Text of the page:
Therefore, the unanimous opinion (on the basis of the evidence referred to) was that the dog was not a good model for cholesterol studies. Notwithstanding, the trial judge concludes that “the reference in the '113 Patent to the dog study and the cholesterol findings implies a concern about the potential effect in humans” (paras. 37, 38, 52, 93). Query, when the unanimous expert opinion was that the dog was not a good model for predicting cholesterol effects in humans, how could it be that a POSITA would read the reference to cholesterol levels in dogs as implying a concern about its potential effect in humans?
 In summary on this issue, the assessment and weighing of the evidence are the domain of the trial judge, subject to appellate review only for palpable and overriding error. In the absence of any reference to the evidence relied upon by him to determine the promise of the patent, meaningful appellate review cannot be conducted.
 The trial judge separately analyzed each specific advantage referred to in the patent’s disclosure. In so doing, it is clear from his reasons, that he required each advantage to reach the level of a promise of the patent. With respect, this is putting the cart before the horse. While there is nothing offensive about looking at each of the alleged advantages, the examination and analysis is to be conducted with a view to the overarching issue – the promise of the patent. Again, the trial judge’s approach was driven by his perception that he was required to determine whether the conditions for a valid selection patent had been met, independent of the proper analysis required for assessing the ground of utility.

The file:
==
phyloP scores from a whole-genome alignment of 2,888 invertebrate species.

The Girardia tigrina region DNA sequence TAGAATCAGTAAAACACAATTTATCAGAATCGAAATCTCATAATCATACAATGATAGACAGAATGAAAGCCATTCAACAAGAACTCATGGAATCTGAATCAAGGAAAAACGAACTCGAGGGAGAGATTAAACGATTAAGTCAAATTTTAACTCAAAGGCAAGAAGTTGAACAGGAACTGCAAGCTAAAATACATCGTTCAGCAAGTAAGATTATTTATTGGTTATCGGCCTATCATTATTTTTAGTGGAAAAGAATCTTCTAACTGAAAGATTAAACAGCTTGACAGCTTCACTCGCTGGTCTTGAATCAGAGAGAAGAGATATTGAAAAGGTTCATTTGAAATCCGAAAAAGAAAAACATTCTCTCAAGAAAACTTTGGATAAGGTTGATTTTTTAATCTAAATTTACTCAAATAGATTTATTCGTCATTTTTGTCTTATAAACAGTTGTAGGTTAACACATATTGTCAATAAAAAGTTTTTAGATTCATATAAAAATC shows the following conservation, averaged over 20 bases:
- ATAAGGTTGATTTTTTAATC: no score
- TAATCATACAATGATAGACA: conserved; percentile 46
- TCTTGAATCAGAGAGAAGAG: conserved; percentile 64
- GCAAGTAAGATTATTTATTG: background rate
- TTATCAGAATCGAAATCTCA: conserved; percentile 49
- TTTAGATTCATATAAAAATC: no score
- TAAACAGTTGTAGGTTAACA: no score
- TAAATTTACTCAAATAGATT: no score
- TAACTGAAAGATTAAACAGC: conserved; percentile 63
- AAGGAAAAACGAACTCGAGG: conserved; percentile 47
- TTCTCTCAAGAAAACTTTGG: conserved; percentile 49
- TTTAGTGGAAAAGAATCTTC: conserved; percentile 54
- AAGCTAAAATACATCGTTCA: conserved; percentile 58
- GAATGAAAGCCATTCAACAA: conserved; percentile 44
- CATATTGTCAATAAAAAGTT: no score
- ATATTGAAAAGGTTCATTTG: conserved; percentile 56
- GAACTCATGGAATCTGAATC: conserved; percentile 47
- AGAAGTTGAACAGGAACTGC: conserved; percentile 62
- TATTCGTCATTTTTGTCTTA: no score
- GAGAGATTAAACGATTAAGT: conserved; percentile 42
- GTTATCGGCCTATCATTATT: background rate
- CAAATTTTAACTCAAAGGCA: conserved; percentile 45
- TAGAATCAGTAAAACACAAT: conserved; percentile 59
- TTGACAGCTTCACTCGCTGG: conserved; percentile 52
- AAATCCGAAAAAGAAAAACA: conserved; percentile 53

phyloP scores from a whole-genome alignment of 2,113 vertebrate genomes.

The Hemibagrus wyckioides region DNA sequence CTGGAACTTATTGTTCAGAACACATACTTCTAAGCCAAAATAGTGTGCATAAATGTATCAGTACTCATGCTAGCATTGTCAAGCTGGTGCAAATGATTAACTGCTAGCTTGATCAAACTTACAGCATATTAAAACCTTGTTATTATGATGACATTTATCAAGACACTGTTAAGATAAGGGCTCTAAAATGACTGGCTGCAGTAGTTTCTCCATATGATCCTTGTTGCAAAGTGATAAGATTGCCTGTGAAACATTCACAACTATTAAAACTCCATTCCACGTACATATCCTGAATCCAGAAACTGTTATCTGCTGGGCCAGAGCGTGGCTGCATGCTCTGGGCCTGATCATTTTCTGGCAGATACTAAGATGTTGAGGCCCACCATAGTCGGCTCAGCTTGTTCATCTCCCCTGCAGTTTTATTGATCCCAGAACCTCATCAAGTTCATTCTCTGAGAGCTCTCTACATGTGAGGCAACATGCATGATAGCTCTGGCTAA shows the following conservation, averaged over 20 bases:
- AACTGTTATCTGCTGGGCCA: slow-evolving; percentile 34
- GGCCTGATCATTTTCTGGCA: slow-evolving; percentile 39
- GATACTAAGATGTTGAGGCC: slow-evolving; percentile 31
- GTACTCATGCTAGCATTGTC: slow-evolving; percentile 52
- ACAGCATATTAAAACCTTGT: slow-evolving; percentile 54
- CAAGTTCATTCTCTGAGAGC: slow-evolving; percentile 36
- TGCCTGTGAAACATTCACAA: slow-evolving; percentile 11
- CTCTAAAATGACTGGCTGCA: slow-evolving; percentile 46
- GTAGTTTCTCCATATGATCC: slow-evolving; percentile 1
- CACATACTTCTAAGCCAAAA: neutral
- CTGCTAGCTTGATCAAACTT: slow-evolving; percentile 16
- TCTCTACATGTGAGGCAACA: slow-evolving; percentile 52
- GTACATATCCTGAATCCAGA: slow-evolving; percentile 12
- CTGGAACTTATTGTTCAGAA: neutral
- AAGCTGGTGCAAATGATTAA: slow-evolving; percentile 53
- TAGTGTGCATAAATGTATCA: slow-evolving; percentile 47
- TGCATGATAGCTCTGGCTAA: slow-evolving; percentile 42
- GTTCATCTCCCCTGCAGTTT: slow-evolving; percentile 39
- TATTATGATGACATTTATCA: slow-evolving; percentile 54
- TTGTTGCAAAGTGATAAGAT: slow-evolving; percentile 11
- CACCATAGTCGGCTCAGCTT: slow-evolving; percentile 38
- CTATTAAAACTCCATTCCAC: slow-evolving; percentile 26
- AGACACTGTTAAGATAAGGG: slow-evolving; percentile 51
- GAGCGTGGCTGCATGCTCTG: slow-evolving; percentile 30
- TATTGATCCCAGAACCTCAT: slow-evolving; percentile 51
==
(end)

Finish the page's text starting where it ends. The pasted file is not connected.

Also of concern in relation to the analysis of each specific advantage is whether the trial judge had an appreciation of the distinction between the promised advantage (if the specific advantage was indeed promised) and the data upon which it is based. Ranbaxy addresses this distinction and has been referred to earlier. Finally, the approach taken, in the manner in which it was taken, precludes the possibility that any number of seemingly less significant advantages (when considered separately) may suffice when considered cumulatively, provided that the cumulative advantage is substantial.
 I should also mention that I share Lilly’s concern as to the level of proof required by the trial judge. While I do not agree with Lilly that the trial judge elevated the requisite proof to a “regulatory standard”, I am somewhat concerned by the trial judge’s comments that Lilly had no proof of anything (para. 110). The presumption of validity applies and the onus is on Novopharm to establish that the patent lacks utility.